After having a near-fatal accident falling off his horse, Prussian footman Hans Berger (1873—1941) was surprised to learn that his sister had—being kilometers away—him a telegram to let him know that she sensed he was in grave danger.
Berger was convinced that he and his sister had communicated telepathically through “psychic energy”. Since he was a trained physician, this event led him to search for the scientific basis of telepathy: Berger suspected that the electrical activity of the brain that could cause large enough disruptions in the magnetic field as to influence the brains of others.
Although this theory was quickly dismissed, Berger found that the electrical activity in the brains of subjects with their eyes closed showed characteristic periodic oscillatory behavior. Even more fascinating, these oscillations would cease as soon the subjects opened their eyes. These discoveries were poised to stay: The oscillations, or brain waves, Berger discovered operated at frequencies around 10Hz and are now referred to as alpha waves. Moreover, the technique of measuring electrical activity by placing electrodes on the skull is now known as “electroencephalography” and is a common approach to noninvasively measure brain dynamics. To date, electroencephalography is widely used to detect and treat diseases such as epilepsy and sleep disorders.
Remarkably, our current understanding of alpha waves is very much consistent with Berger's discoveries in the 1930s. The opening of eyes, mental activity, visual imagination, visual stimuli, and acoustic stimuli are all events that result in decrease in alpha oscillations. Consequently, researchers strongly believe that alpha oscillations are tightly involved in idle (inactive yet awake) mental behaviour.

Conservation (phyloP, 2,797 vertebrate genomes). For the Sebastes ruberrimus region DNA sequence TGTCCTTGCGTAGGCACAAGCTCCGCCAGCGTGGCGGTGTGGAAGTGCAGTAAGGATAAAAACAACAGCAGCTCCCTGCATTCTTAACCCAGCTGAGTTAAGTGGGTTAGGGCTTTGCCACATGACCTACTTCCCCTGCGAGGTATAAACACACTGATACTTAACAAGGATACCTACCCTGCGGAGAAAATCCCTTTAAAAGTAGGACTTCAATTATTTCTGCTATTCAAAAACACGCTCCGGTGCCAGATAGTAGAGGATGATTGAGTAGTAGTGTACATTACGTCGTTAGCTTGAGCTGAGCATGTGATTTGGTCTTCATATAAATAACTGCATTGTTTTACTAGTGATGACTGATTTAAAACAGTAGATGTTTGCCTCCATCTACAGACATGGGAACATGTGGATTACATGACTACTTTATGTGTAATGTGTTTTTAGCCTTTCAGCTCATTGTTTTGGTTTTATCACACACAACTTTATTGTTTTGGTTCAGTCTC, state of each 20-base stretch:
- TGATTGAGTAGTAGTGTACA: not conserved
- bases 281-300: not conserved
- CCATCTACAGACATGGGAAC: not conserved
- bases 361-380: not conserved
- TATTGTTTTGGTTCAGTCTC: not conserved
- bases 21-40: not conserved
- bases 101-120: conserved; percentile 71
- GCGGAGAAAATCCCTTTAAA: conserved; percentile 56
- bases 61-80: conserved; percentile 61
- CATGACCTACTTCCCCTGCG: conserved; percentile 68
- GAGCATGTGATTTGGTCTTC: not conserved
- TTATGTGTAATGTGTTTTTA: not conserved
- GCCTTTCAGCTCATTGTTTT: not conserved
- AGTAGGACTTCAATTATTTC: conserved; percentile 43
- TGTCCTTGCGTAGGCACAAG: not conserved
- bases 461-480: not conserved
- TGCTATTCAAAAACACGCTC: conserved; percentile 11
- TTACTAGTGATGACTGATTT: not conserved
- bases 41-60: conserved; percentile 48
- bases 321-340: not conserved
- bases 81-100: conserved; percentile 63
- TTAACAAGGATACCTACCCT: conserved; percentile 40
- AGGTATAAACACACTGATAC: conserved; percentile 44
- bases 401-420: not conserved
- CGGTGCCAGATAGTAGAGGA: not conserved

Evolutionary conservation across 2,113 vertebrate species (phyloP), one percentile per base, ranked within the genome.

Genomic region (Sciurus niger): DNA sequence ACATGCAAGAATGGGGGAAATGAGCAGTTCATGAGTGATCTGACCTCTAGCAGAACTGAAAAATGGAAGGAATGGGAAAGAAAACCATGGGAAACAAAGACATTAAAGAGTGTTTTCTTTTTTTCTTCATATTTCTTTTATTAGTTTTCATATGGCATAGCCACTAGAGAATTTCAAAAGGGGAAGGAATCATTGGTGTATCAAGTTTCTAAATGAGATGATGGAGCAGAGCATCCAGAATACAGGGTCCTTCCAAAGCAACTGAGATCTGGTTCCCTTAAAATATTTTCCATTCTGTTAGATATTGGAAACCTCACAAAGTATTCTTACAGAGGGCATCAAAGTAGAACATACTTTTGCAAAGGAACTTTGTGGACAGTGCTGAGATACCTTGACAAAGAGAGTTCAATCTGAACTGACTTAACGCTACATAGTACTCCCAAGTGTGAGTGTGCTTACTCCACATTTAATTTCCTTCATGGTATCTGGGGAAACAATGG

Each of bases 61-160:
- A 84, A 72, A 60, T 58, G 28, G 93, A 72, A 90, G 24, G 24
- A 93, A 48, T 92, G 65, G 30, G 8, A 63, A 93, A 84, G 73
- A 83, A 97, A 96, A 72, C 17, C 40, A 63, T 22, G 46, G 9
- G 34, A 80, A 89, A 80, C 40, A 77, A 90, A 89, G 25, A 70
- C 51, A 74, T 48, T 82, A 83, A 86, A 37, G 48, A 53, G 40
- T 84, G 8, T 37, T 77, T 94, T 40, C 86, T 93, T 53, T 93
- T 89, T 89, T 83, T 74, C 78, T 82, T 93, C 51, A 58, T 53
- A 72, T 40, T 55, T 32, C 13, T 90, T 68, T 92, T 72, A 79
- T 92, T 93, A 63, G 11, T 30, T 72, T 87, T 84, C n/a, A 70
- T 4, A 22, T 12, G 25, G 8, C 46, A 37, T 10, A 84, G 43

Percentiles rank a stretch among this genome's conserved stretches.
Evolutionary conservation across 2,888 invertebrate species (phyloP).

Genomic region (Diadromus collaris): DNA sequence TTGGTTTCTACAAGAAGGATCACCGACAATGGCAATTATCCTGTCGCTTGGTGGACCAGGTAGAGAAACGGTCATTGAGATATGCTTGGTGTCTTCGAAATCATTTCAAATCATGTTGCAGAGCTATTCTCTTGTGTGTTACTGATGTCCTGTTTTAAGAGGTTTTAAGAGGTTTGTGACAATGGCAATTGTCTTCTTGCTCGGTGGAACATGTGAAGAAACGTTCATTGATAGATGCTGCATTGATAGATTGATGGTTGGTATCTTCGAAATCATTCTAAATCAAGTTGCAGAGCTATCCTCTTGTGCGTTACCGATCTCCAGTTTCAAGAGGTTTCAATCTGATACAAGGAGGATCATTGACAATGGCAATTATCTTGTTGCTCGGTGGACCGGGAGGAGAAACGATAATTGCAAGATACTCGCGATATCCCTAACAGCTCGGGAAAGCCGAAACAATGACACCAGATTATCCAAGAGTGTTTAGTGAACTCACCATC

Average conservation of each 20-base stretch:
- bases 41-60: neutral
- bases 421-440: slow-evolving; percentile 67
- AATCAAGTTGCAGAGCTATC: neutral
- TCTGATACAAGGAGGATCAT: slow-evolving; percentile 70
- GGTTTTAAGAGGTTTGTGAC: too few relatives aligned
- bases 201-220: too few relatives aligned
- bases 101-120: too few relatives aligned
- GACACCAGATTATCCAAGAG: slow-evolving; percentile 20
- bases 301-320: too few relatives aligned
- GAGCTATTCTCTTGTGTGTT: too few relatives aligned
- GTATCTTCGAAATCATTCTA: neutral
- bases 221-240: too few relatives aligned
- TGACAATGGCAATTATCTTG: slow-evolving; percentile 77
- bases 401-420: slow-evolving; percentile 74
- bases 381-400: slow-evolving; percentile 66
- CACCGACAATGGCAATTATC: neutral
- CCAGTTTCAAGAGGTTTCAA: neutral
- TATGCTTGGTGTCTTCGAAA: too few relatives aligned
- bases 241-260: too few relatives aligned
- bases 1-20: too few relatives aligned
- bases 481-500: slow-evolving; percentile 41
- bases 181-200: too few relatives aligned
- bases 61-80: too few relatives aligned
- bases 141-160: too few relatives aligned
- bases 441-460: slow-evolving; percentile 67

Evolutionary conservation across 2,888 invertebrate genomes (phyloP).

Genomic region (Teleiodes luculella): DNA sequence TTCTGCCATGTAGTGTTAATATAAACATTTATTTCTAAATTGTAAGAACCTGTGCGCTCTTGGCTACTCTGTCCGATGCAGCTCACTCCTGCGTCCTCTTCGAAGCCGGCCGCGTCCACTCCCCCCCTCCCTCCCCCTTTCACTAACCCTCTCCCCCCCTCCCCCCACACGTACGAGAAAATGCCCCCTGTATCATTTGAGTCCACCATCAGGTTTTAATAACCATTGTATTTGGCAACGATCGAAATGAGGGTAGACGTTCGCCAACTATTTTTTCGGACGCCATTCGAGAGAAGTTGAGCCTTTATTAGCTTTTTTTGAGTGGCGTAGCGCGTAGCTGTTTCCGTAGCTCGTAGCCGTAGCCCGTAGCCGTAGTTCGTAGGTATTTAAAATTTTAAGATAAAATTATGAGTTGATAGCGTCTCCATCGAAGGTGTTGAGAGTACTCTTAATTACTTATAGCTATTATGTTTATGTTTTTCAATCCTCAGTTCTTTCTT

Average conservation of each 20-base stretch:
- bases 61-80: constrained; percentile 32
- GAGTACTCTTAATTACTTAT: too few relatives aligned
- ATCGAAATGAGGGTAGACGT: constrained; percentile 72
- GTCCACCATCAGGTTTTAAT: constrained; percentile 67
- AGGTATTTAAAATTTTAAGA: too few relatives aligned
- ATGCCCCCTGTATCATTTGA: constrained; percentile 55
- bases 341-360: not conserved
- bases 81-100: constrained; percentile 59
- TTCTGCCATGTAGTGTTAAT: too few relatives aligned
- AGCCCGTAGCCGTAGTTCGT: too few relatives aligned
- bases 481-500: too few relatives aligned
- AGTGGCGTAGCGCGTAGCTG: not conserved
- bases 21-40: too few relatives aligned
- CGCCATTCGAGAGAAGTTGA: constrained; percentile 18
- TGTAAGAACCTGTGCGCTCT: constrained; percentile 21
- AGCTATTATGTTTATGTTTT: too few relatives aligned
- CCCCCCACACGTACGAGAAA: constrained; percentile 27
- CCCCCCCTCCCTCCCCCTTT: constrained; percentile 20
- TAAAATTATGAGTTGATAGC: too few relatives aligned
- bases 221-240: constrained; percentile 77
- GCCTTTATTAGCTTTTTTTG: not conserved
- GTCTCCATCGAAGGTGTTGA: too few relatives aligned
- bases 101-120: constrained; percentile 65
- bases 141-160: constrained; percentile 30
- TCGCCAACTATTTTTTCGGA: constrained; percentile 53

Since Berger's work, brain waves other than alpha-waves have been characterized and are typically labelled by their frequency: delta (0.5—4Hz), theta (4—8Hz), alpha (8—12Hz), beta (12—30Hz), and gamma (30—120Hz). While alpha-waves are associated with idle brain dynamics, brain oscillations in other frequency bands have been connected to various cognitive brain functions such as memory formation, concentration, and intelligence.
Thus, it is generally thought that brain oscillations play an important role in the functioning of the brain. Therefore, the neuroscientific community have been researching brain waves intensely over the past decades. While brain waves can be measured in patients, mathematical models allow to get insights how oscillations emerge in the brain.